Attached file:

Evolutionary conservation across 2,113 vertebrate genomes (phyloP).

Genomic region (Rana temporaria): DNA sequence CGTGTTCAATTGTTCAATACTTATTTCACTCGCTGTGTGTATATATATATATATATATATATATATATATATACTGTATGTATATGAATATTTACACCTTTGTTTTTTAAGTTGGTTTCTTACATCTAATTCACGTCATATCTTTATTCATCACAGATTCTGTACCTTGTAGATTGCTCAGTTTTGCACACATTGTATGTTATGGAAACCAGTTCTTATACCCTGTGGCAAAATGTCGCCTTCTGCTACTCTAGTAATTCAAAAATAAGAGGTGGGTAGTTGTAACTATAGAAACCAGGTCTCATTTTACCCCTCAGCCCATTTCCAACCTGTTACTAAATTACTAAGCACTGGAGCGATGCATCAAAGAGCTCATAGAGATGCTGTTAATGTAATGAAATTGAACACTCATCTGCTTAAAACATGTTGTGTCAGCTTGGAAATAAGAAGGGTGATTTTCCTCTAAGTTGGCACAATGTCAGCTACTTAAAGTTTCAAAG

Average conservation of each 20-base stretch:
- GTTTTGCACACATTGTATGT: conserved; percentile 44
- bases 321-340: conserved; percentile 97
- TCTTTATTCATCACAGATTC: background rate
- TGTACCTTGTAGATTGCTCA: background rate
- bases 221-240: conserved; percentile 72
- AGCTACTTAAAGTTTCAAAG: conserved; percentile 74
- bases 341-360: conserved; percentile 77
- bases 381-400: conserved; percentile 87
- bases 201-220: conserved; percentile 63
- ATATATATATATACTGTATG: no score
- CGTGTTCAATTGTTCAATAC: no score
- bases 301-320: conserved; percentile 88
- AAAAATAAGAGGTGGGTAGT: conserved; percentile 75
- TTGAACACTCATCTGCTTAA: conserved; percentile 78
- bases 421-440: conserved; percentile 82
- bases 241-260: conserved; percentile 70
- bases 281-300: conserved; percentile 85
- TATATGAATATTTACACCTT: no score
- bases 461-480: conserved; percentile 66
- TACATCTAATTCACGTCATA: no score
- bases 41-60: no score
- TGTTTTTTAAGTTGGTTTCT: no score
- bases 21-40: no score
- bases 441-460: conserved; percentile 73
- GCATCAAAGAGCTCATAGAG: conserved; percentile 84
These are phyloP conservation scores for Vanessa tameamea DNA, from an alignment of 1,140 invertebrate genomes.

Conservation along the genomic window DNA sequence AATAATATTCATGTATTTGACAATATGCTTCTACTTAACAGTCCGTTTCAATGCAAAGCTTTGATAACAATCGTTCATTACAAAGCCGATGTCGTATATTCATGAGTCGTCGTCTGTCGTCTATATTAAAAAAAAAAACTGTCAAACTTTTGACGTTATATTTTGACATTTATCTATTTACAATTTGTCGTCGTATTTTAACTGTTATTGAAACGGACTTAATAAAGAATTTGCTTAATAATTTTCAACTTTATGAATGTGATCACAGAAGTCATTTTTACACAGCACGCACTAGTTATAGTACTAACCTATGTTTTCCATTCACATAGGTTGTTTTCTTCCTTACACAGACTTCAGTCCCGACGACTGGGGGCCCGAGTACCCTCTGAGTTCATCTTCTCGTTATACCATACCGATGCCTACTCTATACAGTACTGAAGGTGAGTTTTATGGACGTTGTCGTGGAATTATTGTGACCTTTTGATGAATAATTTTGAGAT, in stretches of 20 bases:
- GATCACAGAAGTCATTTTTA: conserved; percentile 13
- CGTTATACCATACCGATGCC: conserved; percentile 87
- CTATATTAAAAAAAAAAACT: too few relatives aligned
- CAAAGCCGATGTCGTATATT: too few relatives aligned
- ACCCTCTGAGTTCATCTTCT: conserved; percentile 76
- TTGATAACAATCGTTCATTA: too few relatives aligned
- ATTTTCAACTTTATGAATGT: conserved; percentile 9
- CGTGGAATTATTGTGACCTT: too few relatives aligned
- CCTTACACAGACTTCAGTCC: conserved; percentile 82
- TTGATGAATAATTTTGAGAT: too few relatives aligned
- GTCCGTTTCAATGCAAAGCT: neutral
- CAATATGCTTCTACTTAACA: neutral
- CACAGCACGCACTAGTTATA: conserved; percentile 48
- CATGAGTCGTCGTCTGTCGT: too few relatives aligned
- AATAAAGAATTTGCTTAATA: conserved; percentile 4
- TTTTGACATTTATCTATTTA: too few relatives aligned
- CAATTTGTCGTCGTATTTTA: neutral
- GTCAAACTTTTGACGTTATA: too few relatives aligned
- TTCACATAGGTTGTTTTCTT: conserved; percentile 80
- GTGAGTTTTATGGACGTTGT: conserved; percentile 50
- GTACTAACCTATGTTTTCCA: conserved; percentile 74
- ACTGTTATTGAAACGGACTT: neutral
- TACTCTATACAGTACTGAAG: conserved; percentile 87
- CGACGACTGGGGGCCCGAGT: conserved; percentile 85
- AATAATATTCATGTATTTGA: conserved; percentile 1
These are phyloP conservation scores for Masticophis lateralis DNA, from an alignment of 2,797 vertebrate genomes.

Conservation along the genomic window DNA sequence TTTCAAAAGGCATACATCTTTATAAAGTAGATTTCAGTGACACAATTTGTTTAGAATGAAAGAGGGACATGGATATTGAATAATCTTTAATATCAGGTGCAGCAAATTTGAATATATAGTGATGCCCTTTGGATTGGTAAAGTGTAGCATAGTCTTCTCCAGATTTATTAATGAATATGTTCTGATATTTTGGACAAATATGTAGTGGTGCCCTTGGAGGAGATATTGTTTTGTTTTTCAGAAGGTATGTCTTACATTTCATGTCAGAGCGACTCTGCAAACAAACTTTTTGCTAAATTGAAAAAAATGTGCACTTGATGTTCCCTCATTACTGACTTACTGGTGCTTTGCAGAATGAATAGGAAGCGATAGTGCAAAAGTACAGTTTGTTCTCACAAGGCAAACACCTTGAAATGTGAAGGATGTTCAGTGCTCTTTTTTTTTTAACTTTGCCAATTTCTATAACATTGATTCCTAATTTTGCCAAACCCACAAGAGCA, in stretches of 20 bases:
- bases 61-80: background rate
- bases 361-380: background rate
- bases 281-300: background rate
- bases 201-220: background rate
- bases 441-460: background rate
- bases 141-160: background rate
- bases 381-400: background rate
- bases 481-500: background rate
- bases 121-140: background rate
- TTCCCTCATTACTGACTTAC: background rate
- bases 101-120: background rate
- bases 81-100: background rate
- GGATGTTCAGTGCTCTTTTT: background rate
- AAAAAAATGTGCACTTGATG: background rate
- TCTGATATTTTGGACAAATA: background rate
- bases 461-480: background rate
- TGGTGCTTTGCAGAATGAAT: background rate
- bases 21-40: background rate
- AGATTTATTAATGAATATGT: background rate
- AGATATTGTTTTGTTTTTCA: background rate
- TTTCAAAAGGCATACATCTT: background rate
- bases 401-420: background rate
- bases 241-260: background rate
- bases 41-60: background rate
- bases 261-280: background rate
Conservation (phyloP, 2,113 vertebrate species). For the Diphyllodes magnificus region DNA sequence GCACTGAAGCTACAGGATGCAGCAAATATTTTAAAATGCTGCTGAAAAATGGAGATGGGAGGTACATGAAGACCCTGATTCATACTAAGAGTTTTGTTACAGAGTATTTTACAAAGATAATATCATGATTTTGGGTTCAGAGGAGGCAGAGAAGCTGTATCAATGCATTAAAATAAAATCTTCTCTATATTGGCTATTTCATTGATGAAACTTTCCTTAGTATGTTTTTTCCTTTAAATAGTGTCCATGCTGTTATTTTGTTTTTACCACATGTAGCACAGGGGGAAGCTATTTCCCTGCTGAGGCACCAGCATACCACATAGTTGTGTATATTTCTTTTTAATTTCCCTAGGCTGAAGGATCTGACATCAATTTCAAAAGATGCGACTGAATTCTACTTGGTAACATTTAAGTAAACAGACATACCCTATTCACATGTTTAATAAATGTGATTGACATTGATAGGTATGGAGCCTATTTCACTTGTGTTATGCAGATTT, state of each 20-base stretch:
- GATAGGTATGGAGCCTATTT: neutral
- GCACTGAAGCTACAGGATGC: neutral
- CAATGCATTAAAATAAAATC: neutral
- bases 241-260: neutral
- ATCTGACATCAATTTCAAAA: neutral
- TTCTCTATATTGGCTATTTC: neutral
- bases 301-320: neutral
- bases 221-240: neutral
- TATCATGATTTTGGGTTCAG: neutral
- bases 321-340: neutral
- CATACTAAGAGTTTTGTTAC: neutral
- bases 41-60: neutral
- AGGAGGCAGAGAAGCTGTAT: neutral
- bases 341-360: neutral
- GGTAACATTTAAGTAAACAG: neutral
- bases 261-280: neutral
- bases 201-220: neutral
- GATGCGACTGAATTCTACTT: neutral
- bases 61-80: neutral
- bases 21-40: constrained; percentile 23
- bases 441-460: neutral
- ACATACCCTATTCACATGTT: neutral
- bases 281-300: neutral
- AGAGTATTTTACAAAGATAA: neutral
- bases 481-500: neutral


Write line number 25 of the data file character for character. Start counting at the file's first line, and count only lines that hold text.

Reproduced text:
- TGTTTTTTAAGTTGGTTTCT: no score